While a challenging and uncertain time, David Naylor also told graduates it is a period of huge promise that will offer wonderful opportunities and great adventures.
“Not only do you have a degree, but you have the most precious gift of all, it’s the future,” he says. “While I don’t know how the next 40 years will unfold for you, this much I do know, the best is yet to come.”
Naylor spoke to approximately 540 graduates from faculties of Science, Schulich School of Medicine & Dentistry and the School of Graduate and Postdoctoral Studies at the June 16 afternoon session of Western’s 297th Convocation.
The University of Western Ontario conferred an honorary Doctor of Law upon Naylor, internationally recognized as a leader in the fields of academe, health services research and evidence-based health and social policy. He is currently president of the University of Toronto.
He told graduates he is humbled to be sharing this occasion with them, and is envious of the fact a bright future lies ahead for all the students.
“I don’t have to tell you that Western is a very special institution that has a tradition of excellence in research and education and a superb focus on the student experience. Each of you are now part of this longstanding legacy,” Naylor says. “This is such a fascinating and challenging time in human history. Information is not the same as knowledge, and it a long journey from knowledge to wisdom. But you, however, have a serious head start.”
Naylor was born in Woodstock and received his MD from the University of Toronto in 1978 and, as a Rhodes Scholar, earned a Doctor of Philosophy at Oxford University in the Faculty of Social and Administrative Studies in 1983. He also has ties to Western where he studied internal medicine and clinical epidemiology.
He joined the faculty at the University of Toronto in 1988 and quickly climbed the ranks, being appointed dean of its Faculty of Medicine in 1999, and becoming the 15th president of the university in 2005.
Naylor has advised governments on policy issues over the last 15 years and served as chair of the National Advisory Committee on SARS and Public Health. The committee’s report sparked the creation of the Public Health Agency of Canada, major new federal investments in public health, and the appointment of Canada’s first chief public health officer.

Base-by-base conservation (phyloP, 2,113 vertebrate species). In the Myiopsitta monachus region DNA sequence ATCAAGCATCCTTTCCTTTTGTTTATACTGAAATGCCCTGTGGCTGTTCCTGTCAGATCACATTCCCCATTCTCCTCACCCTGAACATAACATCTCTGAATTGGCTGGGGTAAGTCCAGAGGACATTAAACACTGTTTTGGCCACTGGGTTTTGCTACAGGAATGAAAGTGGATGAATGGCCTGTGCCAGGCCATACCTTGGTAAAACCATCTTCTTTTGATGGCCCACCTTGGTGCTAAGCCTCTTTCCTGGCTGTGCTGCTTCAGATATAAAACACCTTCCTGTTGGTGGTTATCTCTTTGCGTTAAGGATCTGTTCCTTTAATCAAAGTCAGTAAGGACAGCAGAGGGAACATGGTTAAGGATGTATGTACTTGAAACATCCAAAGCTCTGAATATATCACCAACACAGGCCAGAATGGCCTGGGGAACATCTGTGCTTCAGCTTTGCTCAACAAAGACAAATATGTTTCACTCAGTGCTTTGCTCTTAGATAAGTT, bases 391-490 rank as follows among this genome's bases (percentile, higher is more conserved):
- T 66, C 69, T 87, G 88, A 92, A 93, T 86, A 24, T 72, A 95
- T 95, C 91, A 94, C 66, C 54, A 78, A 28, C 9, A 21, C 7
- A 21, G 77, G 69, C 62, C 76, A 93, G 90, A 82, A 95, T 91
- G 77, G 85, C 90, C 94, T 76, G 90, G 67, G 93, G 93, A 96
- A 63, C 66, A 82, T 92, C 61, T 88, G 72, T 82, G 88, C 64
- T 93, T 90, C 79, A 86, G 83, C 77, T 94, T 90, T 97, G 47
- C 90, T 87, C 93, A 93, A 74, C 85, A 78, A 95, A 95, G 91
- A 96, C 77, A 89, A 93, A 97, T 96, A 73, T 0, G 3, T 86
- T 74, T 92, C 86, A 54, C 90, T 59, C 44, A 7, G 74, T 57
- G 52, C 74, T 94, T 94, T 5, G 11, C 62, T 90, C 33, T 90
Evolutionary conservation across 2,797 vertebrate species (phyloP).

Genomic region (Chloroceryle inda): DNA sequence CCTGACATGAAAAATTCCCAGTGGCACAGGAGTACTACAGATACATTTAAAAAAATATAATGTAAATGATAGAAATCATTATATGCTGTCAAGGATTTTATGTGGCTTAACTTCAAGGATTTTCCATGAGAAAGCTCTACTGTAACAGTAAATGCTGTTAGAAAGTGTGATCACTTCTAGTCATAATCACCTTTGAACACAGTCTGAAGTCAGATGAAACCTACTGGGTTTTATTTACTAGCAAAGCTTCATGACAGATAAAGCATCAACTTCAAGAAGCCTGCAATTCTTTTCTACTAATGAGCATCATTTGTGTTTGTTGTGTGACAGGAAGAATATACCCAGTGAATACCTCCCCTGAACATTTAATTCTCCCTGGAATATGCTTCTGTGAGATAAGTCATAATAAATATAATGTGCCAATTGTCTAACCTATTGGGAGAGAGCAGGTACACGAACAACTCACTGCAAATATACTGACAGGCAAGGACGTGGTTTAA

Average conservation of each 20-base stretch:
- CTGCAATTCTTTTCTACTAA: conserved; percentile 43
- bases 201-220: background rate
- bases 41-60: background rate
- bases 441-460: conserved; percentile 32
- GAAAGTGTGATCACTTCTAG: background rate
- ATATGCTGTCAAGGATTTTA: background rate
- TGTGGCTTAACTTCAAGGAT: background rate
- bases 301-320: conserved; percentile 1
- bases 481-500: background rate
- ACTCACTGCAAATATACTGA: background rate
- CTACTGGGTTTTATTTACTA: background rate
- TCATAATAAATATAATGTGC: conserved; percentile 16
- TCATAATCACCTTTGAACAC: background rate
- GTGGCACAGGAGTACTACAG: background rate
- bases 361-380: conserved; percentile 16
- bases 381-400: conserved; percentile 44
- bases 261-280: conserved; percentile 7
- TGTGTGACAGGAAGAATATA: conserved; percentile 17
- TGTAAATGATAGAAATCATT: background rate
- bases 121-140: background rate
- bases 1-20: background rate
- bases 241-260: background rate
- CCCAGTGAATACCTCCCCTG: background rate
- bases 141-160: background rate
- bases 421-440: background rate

As president of the University of Toronto, he has heard more than 150 convocation speeches himself and knows it is common to offer graduates life-changing advice. So he made a list of four pieces of advice to propose.
“First, never eat anything bigger than your head,” he jokes. “Keep learning and never stop because an active brain will keep you young. Don’t look back too often, because the happiest and most successful people are those who focus on the task at hand and savour the moment; but, please do look forward once and a while. And stay optimistic. There will be bumps in the road, but life has a remarkable way of working out.”
Naylor was also the founding chief executive officer of the Institute for Clinical Evaluative Sciences, an organization that has played a key role in providing scientific insights to help policymakers, managers, practitioners and other researchers shape the future direction of the Ontario health-care system.
The co‐author of approximately 300 scholarly publications, spanning social history, public policy, epidemiology, health economics, and clinical and health services research in various fields of medicine, Naylor is an Officer of the Order of Canada, a Fellow of the Royal Society of Canada and the Canada Academy of Health Sciences, and a Foreign Associate Fellow of the U.S. Institute of Medicine.
Naylor shared with the graduates that good things come to those who wait. He spoke of his time at a summer job at a Woodstock curtain rod factory.
“I remember rushing to the mail and was bitterly disappointed when I opened a rejection notice from Western’s MD program. It was my first rejection notice, but not my last,” he laughs. “Today, 37 years later, I finally got a doctorate from this great university. I am thankful to Western for remembering a wayward son today.”
In her citation, Pathology professor Bertha Garcia says Naylor has always had a way of getting quickly to the heart of the matter.
“He’s highly analytical and always finds a path forward which will be both principled and politically wise,” she says. “He says it as he sees it. And he delivers.”
As part of the ceremony, the status of Professor Emeritus was conferred upon Michael Cook, Michael Dawes and Jonathan Hore. The Edward G. Pleva Award for Excellence in Teaching was presented to Tom Stavraky.